I honestly never knew these could attach to a house, but I suppose it makes sense.
I might look into this myself some.

Re: Discounting Bail Bonds - Posted by Kristine-CA

Posted by Kristine-CA on February 24, 2003 at 14:41:42:

$Cash$: thanks for your reply. I think I’m missing something about liens. How do you get your money back if you foreclose on a lien that is in third or lower position? In CA, you would stll have an active first and second, right? So how do you get your money with two open deeds of trust?

Forgive my ignorance here. I’ve read so much about trust deeds and a lot of it is not sticking.

Sincerely, Kristine

So in my example… - Posted by Ben (NJ)

Posted by Ben (NJ) on February 24, 2003 at 10:47:39:

the bondsman definitely put up $ 50,000. So you are saying the entire bail was only $ 50,000? I thought if bail was $50,000 one had to post 10%. (no personal experience in this area, thank god). One thing I was always curious about, why would the bondsman even chase down the skip when he can just foreclose on the property and get his money back plus any additional equity. This is akin to me holding a $5000 tax lien secured by a $100,000 house, and choosing to chase the owner down for $ 5,000 when I have recourse to an asset worth 20 times that right in front of me.

Re: Discounting Bail Bonds - Posted by GL - ON

Posted by GL - ON on February 24, 2003 at 08:39:35:

I would expect they would pretty much take what they can get.

In the loan business (finance companies etc.) if you haven’t gotten a payment in a year, the loan is considered almost uncollectable. I believe only 10% of such loans are paid. A ten year old one would be a one in a million shot.

Re: Don’t start with a number - Posted by Houserookie

Posted by Houserookie on February 24, 2003 at 16:59:44:

>>>>I honestly never knew these could attach to a house>>>>>

I imagine it would be treated like a judgement. A judgement granted by the court.

Of course, if the senior liens exceed FMV, it could be a waste of time.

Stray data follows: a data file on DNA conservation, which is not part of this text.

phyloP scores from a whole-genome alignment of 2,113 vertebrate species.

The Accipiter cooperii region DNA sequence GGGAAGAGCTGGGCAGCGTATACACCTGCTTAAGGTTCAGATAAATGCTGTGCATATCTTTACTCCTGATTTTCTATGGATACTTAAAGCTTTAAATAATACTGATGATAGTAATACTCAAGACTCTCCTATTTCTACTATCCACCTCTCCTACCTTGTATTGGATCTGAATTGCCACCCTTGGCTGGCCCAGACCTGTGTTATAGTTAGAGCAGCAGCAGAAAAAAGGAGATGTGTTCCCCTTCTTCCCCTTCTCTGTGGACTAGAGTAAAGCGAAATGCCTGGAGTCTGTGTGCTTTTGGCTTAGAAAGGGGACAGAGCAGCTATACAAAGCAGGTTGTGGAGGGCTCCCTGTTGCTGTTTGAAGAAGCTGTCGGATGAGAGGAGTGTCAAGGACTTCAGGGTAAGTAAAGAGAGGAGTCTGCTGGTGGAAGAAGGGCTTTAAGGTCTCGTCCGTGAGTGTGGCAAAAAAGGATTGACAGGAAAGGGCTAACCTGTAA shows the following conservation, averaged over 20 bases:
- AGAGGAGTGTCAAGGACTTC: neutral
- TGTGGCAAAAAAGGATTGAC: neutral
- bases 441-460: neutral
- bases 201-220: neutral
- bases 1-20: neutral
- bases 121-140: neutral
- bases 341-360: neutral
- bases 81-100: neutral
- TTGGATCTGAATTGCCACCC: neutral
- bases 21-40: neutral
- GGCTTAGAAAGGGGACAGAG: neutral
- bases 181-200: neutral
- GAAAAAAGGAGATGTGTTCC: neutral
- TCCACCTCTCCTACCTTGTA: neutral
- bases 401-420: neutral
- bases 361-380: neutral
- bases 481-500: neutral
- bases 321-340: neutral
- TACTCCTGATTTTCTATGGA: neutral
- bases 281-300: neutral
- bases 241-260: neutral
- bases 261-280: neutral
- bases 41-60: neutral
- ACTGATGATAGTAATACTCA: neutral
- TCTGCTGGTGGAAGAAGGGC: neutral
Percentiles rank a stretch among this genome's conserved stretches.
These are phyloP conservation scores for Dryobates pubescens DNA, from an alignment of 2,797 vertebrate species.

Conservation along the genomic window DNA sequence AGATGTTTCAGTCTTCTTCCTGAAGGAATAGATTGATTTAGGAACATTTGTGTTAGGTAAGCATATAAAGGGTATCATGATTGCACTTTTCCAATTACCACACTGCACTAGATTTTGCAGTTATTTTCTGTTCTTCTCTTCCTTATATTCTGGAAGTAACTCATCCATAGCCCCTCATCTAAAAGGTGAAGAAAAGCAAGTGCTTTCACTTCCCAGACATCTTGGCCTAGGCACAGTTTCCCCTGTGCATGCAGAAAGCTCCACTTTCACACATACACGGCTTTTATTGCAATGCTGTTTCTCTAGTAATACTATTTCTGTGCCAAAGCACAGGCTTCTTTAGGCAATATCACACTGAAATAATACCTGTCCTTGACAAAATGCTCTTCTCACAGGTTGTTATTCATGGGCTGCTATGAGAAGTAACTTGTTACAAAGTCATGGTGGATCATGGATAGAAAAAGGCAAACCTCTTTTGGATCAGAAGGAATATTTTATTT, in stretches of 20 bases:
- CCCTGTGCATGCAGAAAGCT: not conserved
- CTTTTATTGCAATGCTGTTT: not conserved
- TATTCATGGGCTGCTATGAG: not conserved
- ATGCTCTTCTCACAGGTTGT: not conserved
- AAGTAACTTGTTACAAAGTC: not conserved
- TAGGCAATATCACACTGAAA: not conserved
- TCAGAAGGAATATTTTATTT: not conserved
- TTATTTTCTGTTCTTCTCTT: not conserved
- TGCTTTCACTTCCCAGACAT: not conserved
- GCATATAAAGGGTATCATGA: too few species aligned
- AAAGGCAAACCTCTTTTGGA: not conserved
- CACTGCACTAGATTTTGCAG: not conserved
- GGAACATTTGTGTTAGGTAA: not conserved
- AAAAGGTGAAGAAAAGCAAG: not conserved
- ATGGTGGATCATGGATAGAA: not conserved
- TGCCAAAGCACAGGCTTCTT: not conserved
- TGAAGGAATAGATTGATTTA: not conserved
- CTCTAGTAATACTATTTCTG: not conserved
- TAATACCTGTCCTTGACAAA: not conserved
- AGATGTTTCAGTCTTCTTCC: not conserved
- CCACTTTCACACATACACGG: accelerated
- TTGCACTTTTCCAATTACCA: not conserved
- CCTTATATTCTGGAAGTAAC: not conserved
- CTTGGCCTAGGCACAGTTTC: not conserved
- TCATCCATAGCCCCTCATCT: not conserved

Judgements are difficult to foreclose.

Here’s How It Works. - Posted by $Cash$ NV

Posted by $Cash$ NV on February 24, 2003 at 23:01:13:

Kristine, Plus Information For All,

I would not put myself in the position of being anywhere on the house but holding a second lien when I write a bond, this way I could foreclose to regain any losses I suffered.

When we write a bail bond it is for a period of one year and at the end of the first year the person we bailed out would have to renew the bond if his case is still pending in court. This is why I suggested checking with the Justice or District Court to see if this bond had been exonerated (cancelled by the court).

We as Bail Bondsman must have a Surety Company gaurantee our Bonds, this is not an Insurance Company, the Surety Company pays the court if our client skips. Then the Surety Company tells us the Bail Bondsman to pay them for the money they paid. No insurance coverage here, strickly cash if you goof up.

I have a One Million Dollar Surety Bond meaning I can write up to a One Million Dollar Bond per occurance, meaning I could write as many One Million Dollar Bonds as I needed to. If I need to exceed this amount I would need authorization from my Surety Company.

When this Bail Agent took a lien for $1K on the house, he was just thinking he would cover his butt with the boss, probably an employee who wanted the commission and said “I took a lien on the house for the $1K”. Just a guess here.

Anyway I have picked up houses writing Bail Bonds, would this be another form of creative real estate investing?

John $Cash$ Locke

Re: So in my example… - Posted by TeddyB_SC

Posted by TeddyB_SC on February 24, 2003 at 19:30:25:

There are different types of bail bonds. There is CASH, which means $50,000 bail is $50,000 cash. There is 10%, which in this instance would mean $5,000 posted. There is surety or property bond, which allows someone to post equity in a piece of real estate.
The bondsman does not necessarliy post actual money with the court. They purchase something similar to an insurance policy. The difference(spread) in what he pays for the policy and what you pay him to get out of jail is his profit. If you skip, and the “insurance” company has to pay, he is in deep do-do.


Actually it cuts both ways… - Posted by Ben (NJ)

Posted by Ben (NJ) on February 24, 2003 at 11:04:52:

Several years ago I bought a large portfolio of
charged-off credit card debt. We collected everything we could and just left judgments on the rest and forgot about them. Now every once in awhile the debtors track ME down looking to release the judgment. I don’t think they have a sudden attack of conscience